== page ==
Are People Who Take Methadone for Opiate Addiction Addicted to Methadone?

A common myth that exists in methadone maintenance treatment is that an individual who takes methadone for the treatment of an opiate addiction has simply shifted their dependence from one drug to another. But are people who take methadone for an addiction actually now addicted to Methadone?

The Foundation

There is a very large difference between dependence and addiction: a person can be dependent on a drug without being addicted and still live a safe, normal life. People in methadone maintenance are dependent on their medication and require its administration daily, but they do not seek it uncontrollably, take it in increasingly higher doses, or continue to abuse it despite the consequences it causes in their life.

MMT is Not Addiction

Methadone for Opiate Addiction

Those on methadone maintenance are able to work and live normal lives.

Methadone maintenance is not addiction because the person maintained on the drug does not experience severe consequences from its use. Individuals in this program can hold jobs, take care of their families, and live their lives quite happily, and statistically, they do so in much greater numbers than those still abusing opioids.

Methadone Maintenance Works

Despite the surrounding myths that taking methadone does not lead to recovery, the medication DOES work. When Methadone is taken as part of a maintenance therapy in conjunction with counseling and support, the medication has the ability to:

  • Reduce drug seeking behavior.
  • Reduce relapse.
  • Reduce overdose.
  • Improve judgement.
  • Improve function.
  • Improve quality of life.

Taken correctly, and prescribed correctly, Methadone can help to restore balance for the user allowing him or her to regain a normal lifestyle. Individuals who regularly take methadone as part of their maintenance of an opiate addiction are able to work, attend school and properly care for their families without the consistent interruption or hazards associated with an addiction to heroin or prescription painkillers.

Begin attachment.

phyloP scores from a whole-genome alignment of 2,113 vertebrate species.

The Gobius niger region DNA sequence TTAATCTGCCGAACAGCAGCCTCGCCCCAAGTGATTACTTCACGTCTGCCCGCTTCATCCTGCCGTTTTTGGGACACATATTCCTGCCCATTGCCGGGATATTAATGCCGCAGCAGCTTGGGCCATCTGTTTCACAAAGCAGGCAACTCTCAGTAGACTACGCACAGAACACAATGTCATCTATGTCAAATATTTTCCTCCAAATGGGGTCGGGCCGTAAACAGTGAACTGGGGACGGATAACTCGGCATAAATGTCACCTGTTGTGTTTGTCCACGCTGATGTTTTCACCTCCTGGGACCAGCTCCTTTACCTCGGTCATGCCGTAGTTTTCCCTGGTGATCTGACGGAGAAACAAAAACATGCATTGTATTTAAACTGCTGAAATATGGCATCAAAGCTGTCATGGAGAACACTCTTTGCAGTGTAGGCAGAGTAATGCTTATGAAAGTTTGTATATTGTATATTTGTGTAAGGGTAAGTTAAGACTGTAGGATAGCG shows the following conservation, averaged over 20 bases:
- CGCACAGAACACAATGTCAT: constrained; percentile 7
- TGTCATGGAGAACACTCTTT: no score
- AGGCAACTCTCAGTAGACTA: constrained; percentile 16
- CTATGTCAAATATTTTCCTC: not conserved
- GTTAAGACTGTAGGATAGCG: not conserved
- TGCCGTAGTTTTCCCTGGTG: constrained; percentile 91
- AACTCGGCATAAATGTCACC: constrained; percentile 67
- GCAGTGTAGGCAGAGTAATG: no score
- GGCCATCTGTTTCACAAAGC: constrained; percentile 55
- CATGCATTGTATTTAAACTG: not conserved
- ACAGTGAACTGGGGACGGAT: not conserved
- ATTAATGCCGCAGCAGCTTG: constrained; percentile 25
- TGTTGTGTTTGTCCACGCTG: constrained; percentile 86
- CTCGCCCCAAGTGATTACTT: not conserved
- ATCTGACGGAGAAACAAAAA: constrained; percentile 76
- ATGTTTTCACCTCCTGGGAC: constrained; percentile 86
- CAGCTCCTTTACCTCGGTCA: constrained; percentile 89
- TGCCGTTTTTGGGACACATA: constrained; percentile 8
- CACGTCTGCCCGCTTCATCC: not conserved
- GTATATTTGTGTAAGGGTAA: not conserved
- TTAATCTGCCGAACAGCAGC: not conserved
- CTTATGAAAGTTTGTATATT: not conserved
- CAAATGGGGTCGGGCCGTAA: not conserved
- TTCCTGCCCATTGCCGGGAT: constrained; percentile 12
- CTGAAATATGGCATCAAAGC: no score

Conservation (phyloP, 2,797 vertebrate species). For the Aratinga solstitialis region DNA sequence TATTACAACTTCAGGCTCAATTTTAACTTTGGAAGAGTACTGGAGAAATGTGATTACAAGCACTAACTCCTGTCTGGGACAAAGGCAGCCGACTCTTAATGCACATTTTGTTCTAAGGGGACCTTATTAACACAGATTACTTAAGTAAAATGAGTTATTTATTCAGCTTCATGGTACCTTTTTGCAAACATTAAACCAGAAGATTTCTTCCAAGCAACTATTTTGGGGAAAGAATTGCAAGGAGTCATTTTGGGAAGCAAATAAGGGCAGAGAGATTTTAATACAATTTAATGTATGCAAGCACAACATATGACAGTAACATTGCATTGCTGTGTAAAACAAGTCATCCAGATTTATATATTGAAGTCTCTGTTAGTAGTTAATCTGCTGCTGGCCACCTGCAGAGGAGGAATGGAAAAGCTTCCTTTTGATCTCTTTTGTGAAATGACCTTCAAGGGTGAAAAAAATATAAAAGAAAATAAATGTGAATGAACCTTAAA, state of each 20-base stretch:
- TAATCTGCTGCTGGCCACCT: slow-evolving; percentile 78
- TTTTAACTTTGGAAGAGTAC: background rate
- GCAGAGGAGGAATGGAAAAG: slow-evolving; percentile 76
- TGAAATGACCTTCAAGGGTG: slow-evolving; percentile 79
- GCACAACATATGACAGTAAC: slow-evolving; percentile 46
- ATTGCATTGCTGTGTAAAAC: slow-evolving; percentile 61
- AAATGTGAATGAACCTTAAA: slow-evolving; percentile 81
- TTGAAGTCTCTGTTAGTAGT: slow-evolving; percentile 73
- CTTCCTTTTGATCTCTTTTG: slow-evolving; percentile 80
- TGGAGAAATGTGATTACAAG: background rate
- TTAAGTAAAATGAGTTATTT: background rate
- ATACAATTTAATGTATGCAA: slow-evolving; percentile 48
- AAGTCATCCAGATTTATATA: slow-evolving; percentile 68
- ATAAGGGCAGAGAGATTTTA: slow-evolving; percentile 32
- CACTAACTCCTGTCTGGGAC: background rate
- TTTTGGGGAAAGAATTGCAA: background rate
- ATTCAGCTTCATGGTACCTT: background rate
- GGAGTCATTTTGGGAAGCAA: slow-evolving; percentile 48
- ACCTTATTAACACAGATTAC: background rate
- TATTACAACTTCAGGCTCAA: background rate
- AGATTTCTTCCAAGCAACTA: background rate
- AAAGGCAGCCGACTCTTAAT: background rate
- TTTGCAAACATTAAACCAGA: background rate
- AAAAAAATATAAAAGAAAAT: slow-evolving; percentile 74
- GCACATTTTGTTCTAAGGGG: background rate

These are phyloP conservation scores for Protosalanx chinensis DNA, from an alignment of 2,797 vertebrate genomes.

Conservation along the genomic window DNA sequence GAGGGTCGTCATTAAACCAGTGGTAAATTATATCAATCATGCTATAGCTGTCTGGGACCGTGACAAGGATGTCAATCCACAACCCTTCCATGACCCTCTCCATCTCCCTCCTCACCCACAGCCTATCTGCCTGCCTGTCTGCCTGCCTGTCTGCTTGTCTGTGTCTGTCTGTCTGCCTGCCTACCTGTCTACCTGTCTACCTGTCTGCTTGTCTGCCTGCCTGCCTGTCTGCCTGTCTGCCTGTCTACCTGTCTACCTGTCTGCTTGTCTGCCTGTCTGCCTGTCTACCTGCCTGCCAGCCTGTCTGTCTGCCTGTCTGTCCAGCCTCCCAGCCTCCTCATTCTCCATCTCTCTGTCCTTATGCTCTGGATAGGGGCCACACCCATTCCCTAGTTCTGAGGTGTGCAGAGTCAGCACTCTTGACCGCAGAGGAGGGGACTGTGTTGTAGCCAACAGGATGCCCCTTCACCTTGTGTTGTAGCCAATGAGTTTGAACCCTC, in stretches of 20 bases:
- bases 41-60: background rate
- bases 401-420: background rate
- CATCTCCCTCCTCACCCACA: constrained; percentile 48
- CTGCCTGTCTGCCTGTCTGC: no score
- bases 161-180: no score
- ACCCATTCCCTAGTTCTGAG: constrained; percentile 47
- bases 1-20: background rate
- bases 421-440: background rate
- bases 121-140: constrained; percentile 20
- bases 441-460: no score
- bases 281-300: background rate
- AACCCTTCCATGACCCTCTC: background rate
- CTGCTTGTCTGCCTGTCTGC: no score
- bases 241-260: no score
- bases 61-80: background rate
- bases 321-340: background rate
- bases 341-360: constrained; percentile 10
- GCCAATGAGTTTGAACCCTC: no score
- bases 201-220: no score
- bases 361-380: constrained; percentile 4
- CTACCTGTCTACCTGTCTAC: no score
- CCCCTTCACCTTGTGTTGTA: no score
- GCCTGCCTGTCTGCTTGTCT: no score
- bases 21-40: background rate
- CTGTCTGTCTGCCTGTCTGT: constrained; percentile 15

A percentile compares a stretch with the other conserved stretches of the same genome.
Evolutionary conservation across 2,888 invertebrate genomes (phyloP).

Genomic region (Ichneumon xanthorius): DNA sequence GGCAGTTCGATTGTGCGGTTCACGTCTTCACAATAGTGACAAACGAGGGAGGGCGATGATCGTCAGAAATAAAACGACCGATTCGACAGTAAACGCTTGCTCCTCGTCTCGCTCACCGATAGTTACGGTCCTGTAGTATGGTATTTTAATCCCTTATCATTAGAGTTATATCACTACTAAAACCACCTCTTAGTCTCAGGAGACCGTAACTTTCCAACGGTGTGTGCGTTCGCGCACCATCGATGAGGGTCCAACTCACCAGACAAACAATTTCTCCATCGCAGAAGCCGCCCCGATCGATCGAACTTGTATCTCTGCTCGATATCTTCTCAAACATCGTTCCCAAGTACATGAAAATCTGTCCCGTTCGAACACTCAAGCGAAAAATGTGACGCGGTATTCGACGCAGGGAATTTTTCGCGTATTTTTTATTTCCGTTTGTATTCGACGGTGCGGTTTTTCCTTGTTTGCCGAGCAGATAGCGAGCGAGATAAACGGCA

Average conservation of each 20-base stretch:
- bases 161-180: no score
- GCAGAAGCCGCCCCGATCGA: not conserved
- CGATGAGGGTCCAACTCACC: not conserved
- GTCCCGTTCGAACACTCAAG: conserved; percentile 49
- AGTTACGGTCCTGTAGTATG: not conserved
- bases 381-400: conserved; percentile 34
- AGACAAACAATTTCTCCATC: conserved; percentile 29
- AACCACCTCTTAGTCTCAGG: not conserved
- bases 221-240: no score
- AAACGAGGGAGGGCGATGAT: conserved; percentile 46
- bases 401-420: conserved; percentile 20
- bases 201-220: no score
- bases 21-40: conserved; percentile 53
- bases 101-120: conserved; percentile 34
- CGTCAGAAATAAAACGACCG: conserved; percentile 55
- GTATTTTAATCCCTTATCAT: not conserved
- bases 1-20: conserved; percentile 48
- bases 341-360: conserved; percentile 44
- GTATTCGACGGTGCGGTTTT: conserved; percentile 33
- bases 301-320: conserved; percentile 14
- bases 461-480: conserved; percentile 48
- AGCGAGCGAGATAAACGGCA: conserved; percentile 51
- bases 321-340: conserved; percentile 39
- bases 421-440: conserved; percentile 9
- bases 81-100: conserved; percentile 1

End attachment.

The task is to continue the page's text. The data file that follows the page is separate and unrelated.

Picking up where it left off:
If you would like to learn more about the program or have questions about methadone maintenance, call 800-530-0431Who Answers?. We can also help you find treatment centers in your area. Our specialists are ready to help you decide whether Methadone is a good choice for your recovery.

Our free helpline is available 24 hours a day, 7 days a week to support your needs. Whether you’re ready for immediate placement into a Methadone treatment program, you have questions about methadone, or you just need someone to talk to—we can help.

How Our Helpline Works

For those seeking addiction treatment for themselves or a loved one, the helpline is a private and convenient solution.

Calls to any general helpline (non-facility specific 1-8XX numbers) for your visit will be answered by American Addiction Centers (AAC).

We are standing by 24/7 to discuss your treatment options. Our representatives work solely for AAC and will discuss whether an AAC facility may be an option for you. Our helpline is offered at no cost to you and with no obligation to enter into treatment. Neither nor AAC receives any commission or other fee that is dependent upon which treatment provider a visitor may ultimately choose.

For more information on AAC’s commitment to ethical marketing and treatment practices, or to learn more about how to select a treatment provider, visit our About AAC page. If you wish to explore additional treatment options or connect with a specific rehab center, you can browse top-rated listings or visit SAMHSA.